WASHINGTON (PRNewswire) — Innovative school meal solutions – like mushroom meatballs – were "served up" recently, as the U.S. Senate Committee on Agriculture, Nutrition and Forestry examined the challenge of feeding America's school children.
The hearing featured testimony from school foodservice directors from Mississippi, Michigan, and Kentucky as Congress debates the current nutrition guidelines and begins preparation for the reauthorization of school nutrition programs in 2015.
Senator Robert P. Casey, Jr. (D-PA) arranged for his colleagues to sample the mushroom meatballs – an example of new products being introduced into school meals to meet U.S. Department of Agriculture (USDA) nutritional guidelines. Mushroom "blendability" – the simple process of adding fresh, chopped mushrooms to meat, so that students' favorite meals can be made healthier without losing taste or texture while extending volume – is a chef-inspired cooking technique in use by school districts across the country.
Pennsylvania is the top producing mushroom state in the country, and Senator Casey commended "the mushroom industry, foodservice directors and meat processors for working together to find solutions to producing healthier meals that meet the USDA guidelines and, most importantly, appeal to kids."
Samples of new menu items were a welcome addition to the hearing, noted Committee Chairwoman Senator Debbie Stabenow (D-MI).
"We want to do this hearing every week because we've been given a lot of great food this morning, so we are going to make this a weekly effort. Senator Leahy brought us some pumpkin squares that we have from the school menu in Vermont and I've tasted one and it's absolutely delicious. And from Bob Casey we have mushroom meatballs. These are also great – 50 percent mushrooms and 50 percent meat! I feel like I'm on the Food Channel right now. We didn't eat like this when I was in school," she said.
Senator Sherrod Brown (D-OH) cited the Cincinnati, Ohio school district as an early adaptor of the new nutrition guidelines. The district was one of the first to use mushroom blendability as a "student-approved" way to increase the healthfulness of the meat entree in school lunches. School foodservice directors can use the USDA commodity program to purchase beef and mushrooms which are sent directly to meat processors to create great tasting entrees with less fat, calories, and sodium that are also cost effective. Reformulated recipes were developed by the mushroom industry to assist schools that prepare meals in their own kitchens.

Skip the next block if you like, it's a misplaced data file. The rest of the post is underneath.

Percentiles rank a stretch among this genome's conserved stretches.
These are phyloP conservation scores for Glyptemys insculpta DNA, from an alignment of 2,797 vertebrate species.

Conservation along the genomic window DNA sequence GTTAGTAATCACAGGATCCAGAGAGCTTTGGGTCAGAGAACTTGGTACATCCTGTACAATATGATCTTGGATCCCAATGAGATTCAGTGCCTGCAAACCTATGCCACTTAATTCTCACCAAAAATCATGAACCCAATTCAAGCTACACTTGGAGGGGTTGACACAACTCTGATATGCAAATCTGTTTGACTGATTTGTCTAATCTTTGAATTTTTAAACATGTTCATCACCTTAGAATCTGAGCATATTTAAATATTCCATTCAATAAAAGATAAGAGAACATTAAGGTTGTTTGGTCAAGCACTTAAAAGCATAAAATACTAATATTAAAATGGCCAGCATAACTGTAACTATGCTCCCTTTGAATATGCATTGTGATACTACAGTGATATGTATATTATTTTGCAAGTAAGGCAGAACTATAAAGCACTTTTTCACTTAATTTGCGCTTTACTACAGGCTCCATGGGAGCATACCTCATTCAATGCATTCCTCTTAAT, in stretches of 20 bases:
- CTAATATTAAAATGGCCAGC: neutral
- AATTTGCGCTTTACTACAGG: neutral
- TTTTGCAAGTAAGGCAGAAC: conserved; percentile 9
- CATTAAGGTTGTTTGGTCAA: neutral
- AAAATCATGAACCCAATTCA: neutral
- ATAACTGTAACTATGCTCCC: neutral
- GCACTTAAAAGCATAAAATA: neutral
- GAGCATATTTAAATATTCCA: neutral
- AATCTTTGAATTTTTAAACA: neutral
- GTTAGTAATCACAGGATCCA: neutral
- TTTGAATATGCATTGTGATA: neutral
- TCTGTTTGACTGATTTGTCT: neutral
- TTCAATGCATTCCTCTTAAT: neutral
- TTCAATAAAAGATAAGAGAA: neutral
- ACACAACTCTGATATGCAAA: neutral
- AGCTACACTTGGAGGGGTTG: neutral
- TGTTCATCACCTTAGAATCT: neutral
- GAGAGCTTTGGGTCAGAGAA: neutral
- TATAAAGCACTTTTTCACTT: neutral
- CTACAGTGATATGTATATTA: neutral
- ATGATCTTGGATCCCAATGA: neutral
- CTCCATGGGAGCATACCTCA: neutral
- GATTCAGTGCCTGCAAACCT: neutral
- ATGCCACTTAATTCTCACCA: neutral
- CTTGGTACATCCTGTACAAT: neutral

"Mushroom blendability is a delicious example of the effective product innovations that are improving school meals for America's children," says Dayle Hayes, MS, RD, president of School Meals That Rock. "Blending chopped mushrooms, now available through USDA Foods, with ground meat allows schools to serve burgers, meatballs and tacos that are lower in calories, fat and sodium. Students eat more vegetables while enjoying healthful versions of their favorite foods. This is win-win-win for kids, school nutrition professionals and agriculture."
When school lunch meal pattern requirements changed in 2012 to improve student health, the mushroom industry, foodservice directors and industry processors worked together to find solutions to produce meals that met USDA guidelines – and most importantly, appealed to children. The resulting menu items are affordable for schools, increase lunchroom sales and add an extra serving of vegetables in foods that students want to eat. Concepts like the mushroom blendability technique demonstrate that schools can serve healthier versions of foods kids love and increase vegetable consumption without sacrificing taste or acceptance at affordable prices.